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  • erinschrode

One Year Later

I am alive. One year ago today, my life came to a crashing halt. Everything changed in a single instant. At first, I didn’t think much of the accident. Soon after, I realized it was more serious than anyone could have imagined, myself and doctors included. Throughout recovery, there were moments when I doubted if I’d survive or who I’d be on the other side. I now know there is no “other side” at which one arrives, no definitive end of a healing journey… yet here I am. Standing, speaking, thinking, eating, loving, living.

I would be lying if I didn’t say that I want to be further along, to be what I was, to be normal again, to fix all that still feels broken or off… however ridiculous those statements may sound outside of my brain. Yes, I have grown tremendously at every level, become an infinitely stronger human, forged new depths of connections with friends and strangers, been busted wide open and put back together — literally and figuratively — but I still struggle with the “why” and the “at what cost” of my accident. And I affirm the validity and truth in those innermost, vulnerable questions.

I used to think everything happens for a reason; I don’t anymore. But it happens. And there you are, left to do your damndest to put one foot in front of the other, learning and growing through and despite it all, as every experience shapes the person you are and how you show up in the world today, tomorrow and for all of the days to come. But nothing needs to make sense, especially not in the thick of hellish ordeals, or yield neat and tidy revelations on any set timeline.

These past twelve months have felt like an eternity — for me personally in intense non-linear recovery for six months, followed by the pandemic, and for society at large amid unprecedented tumult. At the same time, I fully recognize that I’m “only” one year out from the most pivotal day of my life to date, and that there is surely much more healing to be done and perspective to be gained.

For the most part, I am now processing internally and in pen to paper as needed (and the more I write, the better I feel), though mostly, I am simply and exquisitely living. I’m increasingly open and ready and moving and doing, able to make sense of things in my own mind once more. Physical and mental health and wellness practices are clear priorities, as well as cultivating happiness and finding inner peace, however fleeting. Nothing is easy, not this, not life; it never was and never will be for anyone. But a functioning, reliable brain and body make a world of difference, as does meaningful connection with phenomenal humans, purpose-driven work, alternative focal points, which can act as welcome and necessary distractions, and the graces of nature.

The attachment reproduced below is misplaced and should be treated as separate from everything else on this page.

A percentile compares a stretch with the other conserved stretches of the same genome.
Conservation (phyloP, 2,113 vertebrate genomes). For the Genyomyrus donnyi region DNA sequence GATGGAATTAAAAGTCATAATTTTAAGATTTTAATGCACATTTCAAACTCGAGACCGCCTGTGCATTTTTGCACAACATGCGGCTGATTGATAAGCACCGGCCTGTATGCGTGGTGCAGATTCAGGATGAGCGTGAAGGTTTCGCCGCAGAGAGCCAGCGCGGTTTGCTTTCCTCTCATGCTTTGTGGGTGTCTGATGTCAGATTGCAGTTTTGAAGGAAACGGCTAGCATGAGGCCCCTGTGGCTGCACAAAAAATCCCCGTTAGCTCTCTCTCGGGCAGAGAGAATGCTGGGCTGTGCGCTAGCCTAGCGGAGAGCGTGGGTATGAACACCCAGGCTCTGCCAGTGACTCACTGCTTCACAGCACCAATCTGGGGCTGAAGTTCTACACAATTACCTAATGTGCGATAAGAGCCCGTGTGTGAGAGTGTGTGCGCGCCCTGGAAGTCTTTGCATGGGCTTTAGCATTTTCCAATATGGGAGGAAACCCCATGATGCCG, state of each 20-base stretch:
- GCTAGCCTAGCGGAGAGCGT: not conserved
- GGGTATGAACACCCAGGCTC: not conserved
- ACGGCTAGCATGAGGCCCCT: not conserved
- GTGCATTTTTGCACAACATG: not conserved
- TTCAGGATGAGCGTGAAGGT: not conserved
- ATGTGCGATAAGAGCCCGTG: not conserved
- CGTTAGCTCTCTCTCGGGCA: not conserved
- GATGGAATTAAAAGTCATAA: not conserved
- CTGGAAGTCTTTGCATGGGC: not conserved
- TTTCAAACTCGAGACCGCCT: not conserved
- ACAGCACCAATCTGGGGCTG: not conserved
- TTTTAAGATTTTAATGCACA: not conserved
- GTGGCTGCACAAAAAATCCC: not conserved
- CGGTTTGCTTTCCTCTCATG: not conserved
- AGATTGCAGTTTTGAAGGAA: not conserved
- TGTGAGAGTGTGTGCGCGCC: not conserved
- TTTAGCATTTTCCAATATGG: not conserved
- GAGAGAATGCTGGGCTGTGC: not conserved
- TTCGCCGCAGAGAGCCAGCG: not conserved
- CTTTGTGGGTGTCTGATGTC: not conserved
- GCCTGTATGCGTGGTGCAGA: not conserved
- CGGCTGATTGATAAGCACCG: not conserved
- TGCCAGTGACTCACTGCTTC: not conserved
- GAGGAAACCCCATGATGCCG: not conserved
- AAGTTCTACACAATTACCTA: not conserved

I am certainly not the Erin of September 5, 2019. I’m also not the Erin of October 31, December 20, January 30 or even July 1. There are an infinite number of markers, milestones and moments throughout the past year that have challenged, lifted and shaped the me of right now, in this place, at this very instant. Tomorrow will inevitably be different, thanks to the blessed, albeit often infuriating, constant of time. Today, however, remains a hard one to swallow.

The widest range of emotions overtook me this morning, as I thought back on the unfathomable 366 days since my accident. I broke down in inconsolable tears of mourning, of disbelief, of pride, of confusion, of release, of gratitude — and, like she has done by my side every step of the way without falter or fail, my mother held me in her arms, honored my present reality, and whispered the precise words of wisdom that she innately knew her daughter needed to hear. “You’re alive. And we’re together. We’re together always. Find that strength, no matter what. You’re resilient and courageous and bold. I love you. Know that. Feel that. And fight, my Buni.”

With the resilience, courage, boldness, love and life-force consciously and subconsciously instilled in me by my momma, my humans, my tribe, community, teachers, and worlds, I will indeed fight on. On some days, that manifests powerfully, potently, publicly — and on others, it means simply waking up, breathing in oxygen, and making it through to see another sunrise. Moment by moment. Hour by hour. Day by day. Week by week. Month by month. Then, rather remarkably, the seemingly impossible happens: a full year goes by. And onwards we go… somehow, someway.


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